Istanbul is set to benefit most from upcoming infrastructure upgrades. The city has 20,000 hotel rooms entering the market by the end of 2015, according to the International Congress and Convention Association (ICCA). Hotel openings for 2015 are off to a luxurious start: SoHo House opened its doors in March, with 87 rooms in total, including 17 mezzanines and one apartment, followed by the St. Regis Hotel in the high-end Ni şantaşı neighbourhood, with 118 rooms and suites. Raffles Istanbul opened in the fall of 2014 at the Zorlu Centre, boasting 181 rooms and suites in a mixed-use development.
Hilton in particular has shown aggressive investment in Istanbul’s hotel industry over the past several years. The Hilton Bomonti, the city’s largest hotel, opened in January 2014 in the Şişli neighbourhood and offers 829 rooms and 12,000 sq metres of event space. The Hilton Istanbul Kozyata ğı Conference Centre and Spa, offering 320 rooms, opened in late 2014. “We regard Istanbul as a city with many opportunities, and with offerings across all segments of the tourism sector – from mid-market to luxury,” said Temel.
The Hilton Garden Inn Istanbul opened in January 2015, with 126 guest rooms within a mixed-use retail space, and the Hampton by Hilton Dolapdere, opening in 2016, will offer a further 170 rooms in central Istanbul. In Izmir, Doubletree by Hilton Izmir-Alsancak involves a $1m refurbishment of the existing Yıldızhan Hotel, bringing total room numbers to 115, while the Hilton Garden Inn Izmir Bayraklı will offer 182 rooms and eight suites when it opens in 2016. Other projects in the pipeline include a Park Inn by Ataturk Airport, and a Fairmont, due to open in 2016.
Ongoing infrastructure development and government investment will help Istanbul’s operators increase their activities. Building for the much anticipated third Istanbul airport is underway, with an ultimate capacity of 150m travellers, which would make it the largest airport in the world. The new airport’s first phase is scheduled to be complete in 2017, with an initial capacity of 90m.
The airport will be near the Black Sea coast on Istanbul’s European side, gradually replacing the existing Atatürk Airport and providing much-needed extra capacity for national carrier Turkish Airlines. Consulting firm Arup is currently overseeing a master plan with the Turkish consortium of Cengiz, Mapa, Limak, Kolin and Kalyon, who won a concession to build and operate the airport for 25 years in May 2013.
With the majority of arrivals and visitors flocking to destinations outside of Istanbul, coastal regions in the south hold significant potential for infrastructure investment.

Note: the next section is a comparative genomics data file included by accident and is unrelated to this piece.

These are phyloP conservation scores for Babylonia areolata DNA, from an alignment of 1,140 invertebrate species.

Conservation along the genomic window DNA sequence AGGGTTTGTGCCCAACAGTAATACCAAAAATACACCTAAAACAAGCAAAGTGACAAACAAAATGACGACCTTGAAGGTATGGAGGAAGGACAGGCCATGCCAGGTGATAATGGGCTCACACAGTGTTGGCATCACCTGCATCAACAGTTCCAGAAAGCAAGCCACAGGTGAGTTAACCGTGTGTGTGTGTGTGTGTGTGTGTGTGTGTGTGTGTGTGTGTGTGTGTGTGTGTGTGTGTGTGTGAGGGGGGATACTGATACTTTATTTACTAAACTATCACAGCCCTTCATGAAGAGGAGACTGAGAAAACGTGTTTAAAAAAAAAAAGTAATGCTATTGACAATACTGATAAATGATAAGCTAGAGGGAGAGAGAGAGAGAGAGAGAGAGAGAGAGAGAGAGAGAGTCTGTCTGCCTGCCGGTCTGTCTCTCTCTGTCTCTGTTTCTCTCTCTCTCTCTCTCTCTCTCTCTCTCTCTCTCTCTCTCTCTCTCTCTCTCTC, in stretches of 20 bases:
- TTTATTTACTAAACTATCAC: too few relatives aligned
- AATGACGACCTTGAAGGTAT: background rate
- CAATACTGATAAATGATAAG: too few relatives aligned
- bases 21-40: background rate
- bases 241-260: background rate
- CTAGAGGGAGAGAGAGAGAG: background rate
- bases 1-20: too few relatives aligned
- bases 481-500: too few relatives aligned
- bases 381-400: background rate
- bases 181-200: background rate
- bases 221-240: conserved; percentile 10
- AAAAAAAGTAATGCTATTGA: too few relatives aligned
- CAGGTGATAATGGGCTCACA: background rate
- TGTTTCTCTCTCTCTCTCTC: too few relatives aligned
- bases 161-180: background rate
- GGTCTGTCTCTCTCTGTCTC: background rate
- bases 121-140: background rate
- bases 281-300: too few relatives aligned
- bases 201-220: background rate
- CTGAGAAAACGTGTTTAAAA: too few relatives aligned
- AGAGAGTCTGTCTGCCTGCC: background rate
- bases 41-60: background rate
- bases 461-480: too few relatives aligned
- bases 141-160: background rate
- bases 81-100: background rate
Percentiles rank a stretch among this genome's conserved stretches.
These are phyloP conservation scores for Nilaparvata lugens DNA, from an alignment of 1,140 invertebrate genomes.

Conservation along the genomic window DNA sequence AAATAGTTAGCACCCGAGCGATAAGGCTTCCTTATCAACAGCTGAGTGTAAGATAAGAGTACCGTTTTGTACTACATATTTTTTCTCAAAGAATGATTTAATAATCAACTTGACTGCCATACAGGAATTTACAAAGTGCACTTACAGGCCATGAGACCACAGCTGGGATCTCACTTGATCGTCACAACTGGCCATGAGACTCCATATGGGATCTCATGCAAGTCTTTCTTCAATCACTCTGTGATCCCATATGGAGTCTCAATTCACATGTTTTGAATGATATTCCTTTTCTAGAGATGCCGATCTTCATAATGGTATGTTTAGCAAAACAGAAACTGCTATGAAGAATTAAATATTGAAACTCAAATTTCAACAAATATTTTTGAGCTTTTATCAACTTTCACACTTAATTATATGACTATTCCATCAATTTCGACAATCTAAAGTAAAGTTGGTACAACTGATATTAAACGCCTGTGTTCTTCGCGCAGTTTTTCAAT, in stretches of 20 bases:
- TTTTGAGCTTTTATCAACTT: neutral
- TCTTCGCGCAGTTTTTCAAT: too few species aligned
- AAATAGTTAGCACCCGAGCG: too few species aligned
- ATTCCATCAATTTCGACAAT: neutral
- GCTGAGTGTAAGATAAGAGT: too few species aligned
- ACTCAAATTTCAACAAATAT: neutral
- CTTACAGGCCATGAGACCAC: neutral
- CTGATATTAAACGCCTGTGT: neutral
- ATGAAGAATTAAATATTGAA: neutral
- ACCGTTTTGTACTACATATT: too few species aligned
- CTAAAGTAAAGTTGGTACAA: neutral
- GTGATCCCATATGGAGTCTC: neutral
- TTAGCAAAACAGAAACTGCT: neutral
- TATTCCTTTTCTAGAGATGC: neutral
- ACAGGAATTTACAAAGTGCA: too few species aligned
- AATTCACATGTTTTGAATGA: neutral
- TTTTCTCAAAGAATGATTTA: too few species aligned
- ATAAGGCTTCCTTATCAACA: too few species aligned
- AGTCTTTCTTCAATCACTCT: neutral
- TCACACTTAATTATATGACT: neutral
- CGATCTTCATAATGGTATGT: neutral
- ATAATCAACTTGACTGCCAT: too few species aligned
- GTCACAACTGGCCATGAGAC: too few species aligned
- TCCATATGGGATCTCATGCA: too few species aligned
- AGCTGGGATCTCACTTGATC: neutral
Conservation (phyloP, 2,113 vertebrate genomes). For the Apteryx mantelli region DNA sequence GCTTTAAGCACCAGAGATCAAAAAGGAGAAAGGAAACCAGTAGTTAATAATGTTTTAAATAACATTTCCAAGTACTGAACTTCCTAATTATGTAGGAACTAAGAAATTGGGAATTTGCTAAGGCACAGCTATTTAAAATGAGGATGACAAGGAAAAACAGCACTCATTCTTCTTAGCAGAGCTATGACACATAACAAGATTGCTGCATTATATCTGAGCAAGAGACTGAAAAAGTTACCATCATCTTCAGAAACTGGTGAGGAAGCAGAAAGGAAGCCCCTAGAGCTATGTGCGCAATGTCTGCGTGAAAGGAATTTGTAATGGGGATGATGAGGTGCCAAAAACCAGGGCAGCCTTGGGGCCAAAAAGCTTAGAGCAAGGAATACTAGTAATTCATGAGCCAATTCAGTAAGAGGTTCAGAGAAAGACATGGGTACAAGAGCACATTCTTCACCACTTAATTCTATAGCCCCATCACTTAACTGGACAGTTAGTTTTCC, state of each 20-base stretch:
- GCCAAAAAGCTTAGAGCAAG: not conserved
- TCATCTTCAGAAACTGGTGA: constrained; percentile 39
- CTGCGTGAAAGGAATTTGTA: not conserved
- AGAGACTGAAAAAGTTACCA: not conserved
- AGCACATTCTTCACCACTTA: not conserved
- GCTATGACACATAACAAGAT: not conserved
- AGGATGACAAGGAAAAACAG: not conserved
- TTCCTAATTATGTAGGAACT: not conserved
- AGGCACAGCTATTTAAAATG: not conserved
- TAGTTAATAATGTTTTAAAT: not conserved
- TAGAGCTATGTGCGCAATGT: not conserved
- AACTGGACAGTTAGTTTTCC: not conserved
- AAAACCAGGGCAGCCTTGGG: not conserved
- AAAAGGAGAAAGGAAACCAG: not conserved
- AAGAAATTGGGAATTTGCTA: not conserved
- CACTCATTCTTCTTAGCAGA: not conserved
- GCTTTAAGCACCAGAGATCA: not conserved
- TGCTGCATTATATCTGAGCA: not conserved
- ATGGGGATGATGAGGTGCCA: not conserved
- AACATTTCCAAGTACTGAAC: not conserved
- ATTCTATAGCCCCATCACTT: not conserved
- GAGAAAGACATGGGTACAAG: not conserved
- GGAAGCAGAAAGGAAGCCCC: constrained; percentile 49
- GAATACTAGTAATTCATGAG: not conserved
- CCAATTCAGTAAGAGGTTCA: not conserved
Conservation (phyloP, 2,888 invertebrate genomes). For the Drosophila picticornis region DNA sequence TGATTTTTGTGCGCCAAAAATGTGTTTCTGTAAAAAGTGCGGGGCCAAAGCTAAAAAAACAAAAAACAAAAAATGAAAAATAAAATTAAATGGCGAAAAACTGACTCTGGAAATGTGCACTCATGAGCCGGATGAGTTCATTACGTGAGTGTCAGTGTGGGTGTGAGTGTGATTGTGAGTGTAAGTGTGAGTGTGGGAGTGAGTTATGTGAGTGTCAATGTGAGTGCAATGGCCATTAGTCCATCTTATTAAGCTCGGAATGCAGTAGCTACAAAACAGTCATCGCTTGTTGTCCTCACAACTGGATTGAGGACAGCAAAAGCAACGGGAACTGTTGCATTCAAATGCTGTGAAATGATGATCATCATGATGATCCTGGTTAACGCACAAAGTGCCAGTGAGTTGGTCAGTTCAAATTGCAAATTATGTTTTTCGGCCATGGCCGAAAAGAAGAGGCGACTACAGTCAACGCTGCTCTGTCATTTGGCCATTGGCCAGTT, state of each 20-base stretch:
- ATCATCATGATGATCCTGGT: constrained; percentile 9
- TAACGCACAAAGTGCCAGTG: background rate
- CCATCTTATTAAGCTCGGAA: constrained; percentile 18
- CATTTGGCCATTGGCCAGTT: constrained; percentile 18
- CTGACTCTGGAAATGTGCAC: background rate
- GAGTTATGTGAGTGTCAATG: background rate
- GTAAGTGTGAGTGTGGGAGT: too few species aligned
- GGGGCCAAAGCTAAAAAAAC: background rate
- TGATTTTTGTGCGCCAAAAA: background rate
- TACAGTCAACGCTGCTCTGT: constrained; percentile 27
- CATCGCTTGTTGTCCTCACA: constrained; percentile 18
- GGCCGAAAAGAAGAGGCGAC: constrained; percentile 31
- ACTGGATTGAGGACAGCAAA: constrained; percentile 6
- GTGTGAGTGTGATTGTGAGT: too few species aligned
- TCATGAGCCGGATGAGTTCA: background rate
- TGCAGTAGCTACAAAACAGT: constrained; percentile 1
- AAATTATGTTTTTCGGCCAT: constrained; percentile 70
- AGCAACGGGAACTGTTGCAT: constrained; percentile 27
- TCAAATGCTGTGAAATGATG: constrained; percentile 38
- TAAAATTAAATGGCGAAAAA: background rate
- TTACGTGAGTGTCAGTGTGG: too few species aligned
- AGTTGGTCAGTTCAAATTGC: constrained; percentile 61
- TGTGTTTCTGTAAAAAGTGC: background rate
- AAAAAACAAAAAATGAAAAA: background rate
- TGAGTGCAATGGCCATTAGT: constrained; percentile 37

In its Vision 2023 tourism master plan, the MoCT identified the Mediterranean and Aegean regions as a focal area for increased government investment in infrastructure. The Mediterranean-Aegean Tourism Infrastructure Coastal Management Project was created as a result, with plans to implement a number of infrastructure projects aimed at improving potable water, sewage, waste treatment, and disposal facilities along 2000 km of coastline between the cities of Antalya and Içel by 2023. The region also falls within the government’s “high incentive” zone, with increased tax exemptions, government land allocations, and other benefits on offer to developers in the area.
The private sector has taken note, with Top Hotel Projects reporting that 16 new resorts offering 6000 new beds opened along the Mediterranean coast during 2014, including the 501-room Nirvana Lagoon Villas and Suites in Kemer, and the 533-room Regnum Carya Golf & Spa Resort in Belek.
On the Aegean Coast, Bodrum’s recently added offerings include the Swissôtel Resort Bodrum Beach, a 66-room beachfront property opening in Turgutreis in June 2015, while its Bodrum Hill urban resort will open in 2016 with 65 rooms and 35 private residences. Nikki Beach’s Bodrum development will span 40,000 sq metres and offer 57 private suites and villas when it opens in the spring of 2016.
Further north, Hilton is set to open the 147-room Hampton by Hilton in Kocaeli, one of the country’s most affluent cities, in 2016. Temel said the chain intends to continue to expand beyond Istanbul in the coming years. “We believe there is further potential in the Turkish market. Every year Turkey attracts record numbers of visitor arrivals, and we see this trend continuing into the future,” he said. “The country has many resources and tools underpinning its momentum.”